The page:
Could I get one of each or a few in a .375 litre at a promo price? An Argentine Malbec tasting kit of carefully selected wines in corked bottles. No synthetic cork and no screw tops please. And a few paragraphs description of each wine, the region, the vineyards, the winery etc. a pic and the tasting notes.

    Feb 16, 2011 at 6:32 PM

  • Hi everyone! It´s so wonderful to know people from many countries are interested in our wines! I wanted to tell you something about Yacochuya: this is a pure malbec or sometimes 90% + cab made in Salta, northern Argentina, one of the highest vines in the world, powerful fact they rejected it once in a blind tasting cause they could not believe it was a malbec!!
    The vineyard belongs to Arnaldo Etchart. That family (Etchart) is one of the oldest making wines in the country, and that wine was the first in wich Michell Rolland put his hands on, before creating the Clos de los 7, amazing group of new wine world producers.
    For those who asked, I work as a sommelier in Buenos Aires, in a store where many people come, visit, taste and of course buy our best wines, lots of them you don´t see in the supermarkets or other stores. But I don´t think i should tell you the name or adress here, feels non-correct!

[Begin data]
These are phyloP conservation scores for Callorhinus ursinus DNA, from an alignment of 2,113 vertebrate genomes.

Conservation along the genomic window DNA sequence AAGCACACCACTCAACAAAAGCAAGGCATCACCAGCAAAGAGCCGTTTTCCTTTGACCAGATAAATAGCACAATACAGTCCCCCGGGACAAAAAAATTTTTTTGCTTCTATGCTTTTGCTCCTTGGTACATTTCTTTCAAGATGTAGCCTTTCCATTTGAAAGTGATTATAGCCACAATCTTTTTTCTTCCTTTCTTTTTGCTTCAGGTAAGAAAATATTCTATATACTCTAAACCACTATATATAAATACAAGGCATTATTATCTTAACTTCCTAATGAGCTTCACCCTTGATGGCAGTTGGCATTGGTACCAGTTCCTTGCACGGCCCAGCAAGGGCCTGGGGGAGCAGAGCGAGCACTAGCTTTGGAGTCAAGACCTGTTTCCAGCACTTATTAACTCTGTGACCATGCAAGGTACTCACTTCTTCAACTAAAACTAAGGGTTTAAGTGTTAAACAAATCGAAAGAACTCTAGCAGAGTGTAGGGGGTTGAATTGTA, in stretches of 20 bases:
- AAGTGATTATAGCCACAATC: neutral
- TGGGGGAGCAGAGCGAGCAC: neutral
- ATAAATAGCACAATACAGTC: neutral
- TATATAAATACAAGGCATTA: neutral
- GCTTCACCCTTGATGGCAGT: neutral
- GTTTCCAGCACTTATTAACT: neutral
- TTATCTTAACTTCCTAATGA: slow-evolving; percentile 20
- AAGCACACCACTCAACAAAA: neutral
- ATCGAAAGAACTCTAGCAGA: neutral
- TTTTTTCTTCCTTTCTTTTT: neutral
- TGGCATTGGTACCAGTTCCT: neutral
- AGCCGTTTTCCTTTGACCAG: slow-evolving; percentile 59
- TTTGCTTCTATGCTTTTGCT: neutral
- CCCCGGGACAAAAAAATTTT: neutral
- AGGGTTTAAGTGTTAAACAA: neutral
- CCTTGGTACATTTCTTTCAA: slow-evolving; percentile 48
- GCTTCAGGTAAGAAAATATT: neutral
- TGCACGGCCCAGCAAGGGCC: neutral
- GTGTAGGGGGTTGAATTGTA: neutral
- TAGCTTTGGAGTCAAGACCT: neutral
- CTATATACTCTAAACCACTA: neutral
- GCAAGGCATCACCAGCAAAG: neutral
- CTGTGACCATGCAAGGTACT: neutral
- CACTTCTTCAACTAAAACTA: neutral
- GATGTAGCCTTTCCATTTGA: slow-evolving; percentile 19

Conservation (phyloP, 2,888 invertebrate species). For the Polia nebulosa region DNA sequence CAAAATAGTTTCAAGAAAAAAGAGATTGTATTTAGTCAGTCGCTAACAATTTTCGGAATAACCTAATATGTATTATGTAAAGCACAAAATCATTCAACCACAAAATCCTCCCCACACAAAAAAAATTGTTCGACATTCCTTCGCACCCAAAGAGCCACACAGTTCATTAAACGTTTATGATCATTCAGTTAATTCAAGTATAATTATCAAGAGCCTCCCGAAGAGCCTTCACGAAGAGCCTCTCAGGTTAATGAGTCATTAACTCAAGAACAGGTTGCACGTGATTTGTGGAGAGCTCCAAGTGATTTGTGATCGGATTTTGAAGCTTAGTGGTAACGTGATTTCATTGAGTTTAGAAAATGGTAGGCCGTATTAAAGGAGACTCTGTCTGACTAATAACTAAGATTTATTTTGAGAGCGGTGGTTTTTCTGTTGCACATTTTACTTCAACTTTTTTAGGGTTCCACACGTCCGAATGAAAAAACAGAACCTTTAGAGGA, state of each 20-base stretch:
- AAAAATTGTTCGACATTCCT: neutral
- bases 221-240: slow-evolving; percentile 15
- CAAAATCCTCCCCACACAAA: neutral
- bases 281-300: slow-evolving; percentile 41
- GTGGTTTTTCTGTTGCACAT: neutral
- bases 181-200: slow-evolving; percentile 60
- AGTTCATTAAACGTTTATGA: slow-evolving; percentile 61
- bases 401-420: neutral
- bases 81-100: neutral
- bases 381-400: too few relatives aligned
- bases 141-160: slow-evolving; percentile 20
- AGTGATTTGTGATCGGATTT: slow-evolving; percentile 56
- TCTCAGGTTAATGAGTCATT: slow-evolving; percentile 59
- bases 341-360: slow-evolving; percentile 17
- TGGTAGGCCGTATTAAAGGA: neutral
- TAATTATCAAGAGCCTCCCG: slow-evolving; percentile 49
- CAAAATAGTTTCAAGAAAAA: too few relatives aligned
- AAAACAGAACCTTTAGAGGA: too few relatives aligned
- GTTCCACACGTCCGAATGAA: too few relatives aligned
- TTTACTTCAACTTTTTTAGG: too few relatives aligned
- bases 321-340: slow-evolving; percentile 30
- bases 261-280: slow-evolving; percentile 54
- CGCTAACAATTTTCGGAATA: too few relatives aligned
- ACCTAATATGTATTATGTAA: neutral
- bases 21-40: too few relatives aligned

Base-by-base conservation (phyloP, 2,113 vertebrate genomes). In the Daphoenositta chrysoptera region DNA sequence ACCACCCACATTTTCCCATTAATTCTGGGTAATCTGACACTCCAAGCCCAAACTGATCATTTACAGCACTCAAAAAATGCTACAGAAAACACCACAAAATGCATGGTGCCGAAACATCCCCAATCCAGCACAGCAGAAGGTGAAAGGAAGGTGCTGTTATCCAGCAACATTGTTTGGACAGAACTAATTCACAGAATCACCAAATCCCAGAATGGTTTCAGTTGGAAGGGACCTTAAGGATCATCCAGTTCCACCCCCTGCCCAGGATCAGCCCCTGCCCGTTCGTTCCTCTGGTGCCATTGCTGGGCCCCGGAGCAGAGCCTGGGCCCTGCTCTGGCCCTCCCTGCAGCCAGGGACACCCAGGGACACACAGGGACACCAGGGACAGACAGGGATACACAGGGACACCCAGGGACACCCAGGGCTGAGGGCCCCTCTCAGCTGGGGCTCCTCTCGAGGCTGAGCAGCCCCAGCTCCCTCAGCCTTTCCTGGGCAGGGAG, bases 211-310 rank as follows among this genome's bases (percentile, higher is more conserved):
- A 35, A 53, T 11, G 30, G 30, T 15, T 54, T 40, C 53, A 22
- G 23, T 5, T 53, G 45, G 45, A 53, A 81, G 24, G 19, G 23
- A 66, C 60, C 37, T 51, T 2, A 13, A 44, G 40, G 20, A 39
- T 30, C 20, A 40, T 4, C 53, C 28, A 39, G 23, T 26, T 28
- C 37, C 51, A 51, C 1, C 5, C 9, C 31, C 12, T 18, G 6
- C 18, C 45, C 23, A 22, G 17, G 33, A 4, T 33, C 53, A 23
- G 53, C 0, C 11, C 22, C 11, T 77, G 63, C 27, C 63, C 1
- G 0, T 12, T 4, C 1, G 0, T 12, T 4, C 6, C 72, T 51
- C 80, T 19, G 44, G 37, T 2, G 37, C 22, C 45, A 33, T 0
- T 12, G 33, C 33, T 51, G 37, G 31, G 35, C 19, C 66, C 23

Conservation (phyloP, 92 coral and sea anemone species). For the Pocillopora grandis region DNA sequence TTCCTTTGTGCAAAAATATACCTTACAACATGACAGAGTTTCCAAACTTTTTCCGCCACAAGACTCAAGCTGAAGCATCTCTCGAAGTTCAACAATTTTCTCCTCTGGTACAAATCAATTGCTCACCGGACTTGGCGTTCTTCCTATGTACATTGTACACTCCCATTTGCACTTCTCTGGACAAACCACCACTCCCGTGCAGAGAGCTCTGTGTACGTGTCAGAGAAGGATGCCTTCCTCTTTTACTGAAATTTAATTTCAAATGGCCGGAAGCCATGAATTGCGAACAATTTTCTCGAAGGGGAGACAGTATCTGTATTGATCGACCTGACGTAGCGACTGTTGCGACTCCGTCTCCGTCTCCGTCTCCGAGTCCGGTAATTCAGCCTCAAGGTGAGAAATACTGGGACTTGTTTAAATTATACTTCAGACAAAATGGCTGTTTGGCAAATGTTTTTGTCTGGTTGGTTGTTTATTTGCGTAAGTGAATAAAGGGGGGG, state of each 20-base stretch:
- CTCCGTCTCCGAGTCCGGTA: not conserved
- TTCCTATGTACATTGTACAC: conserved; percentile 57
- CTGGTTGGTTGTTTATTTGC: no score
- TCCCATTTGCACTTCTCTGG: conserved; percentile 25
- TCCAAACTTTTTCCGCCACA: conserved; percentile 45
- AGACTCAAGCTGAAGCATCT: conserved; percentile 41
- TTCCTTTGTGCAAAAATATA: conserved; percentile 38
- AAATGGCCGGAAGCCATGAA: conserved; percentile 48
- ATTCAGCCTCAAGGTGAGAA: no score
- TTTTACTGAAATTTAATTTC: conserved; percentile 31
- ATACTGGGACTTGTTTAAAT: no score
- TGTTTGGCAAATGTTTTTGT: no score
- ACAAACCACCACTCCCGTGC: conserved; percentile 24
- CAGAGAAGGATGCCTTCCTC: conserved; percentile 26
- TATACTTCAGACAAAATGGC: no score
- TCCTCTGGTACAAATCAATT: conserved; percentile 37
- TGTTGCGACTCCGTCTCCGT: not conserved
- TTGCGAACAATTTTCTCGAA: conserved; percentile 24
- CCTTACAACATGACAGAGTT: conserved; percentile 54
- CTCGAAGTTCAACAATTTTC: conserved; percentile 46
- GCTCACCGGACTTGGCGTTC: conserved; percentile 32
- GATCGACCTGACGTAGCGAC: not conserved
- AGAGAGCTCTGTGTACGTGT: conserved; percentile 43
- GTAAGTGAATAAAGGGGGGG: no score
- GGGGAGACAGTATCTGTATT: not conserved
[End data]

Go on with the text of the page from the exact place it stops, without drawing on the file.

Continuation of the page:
Thanks again for your reviews and writting, it´s really good for us to know what´s going on out of the country!

    Feb 16, 2011 at 7:44 PM

  • Snooth User: Mark M R
    770598 2

    Just have had a Malbec named Piede de Reserve 2010 and enjoyed it with Medallions of Beef. Enjoyed it so very much, tomorrow will buy 6 more bottles at 6.99.
    At 6.99 a bottle, it's the best buy I've encountered in a long time.
    A person in Vermont USA

    Feb 16, 2011 at 8:48 PM

  • Snooth User: Mark M R
    770598 2

    Write your comment here.

    Feb 16, 2011 at 8:48 PM

  • Snooth User: steve666
    392767 156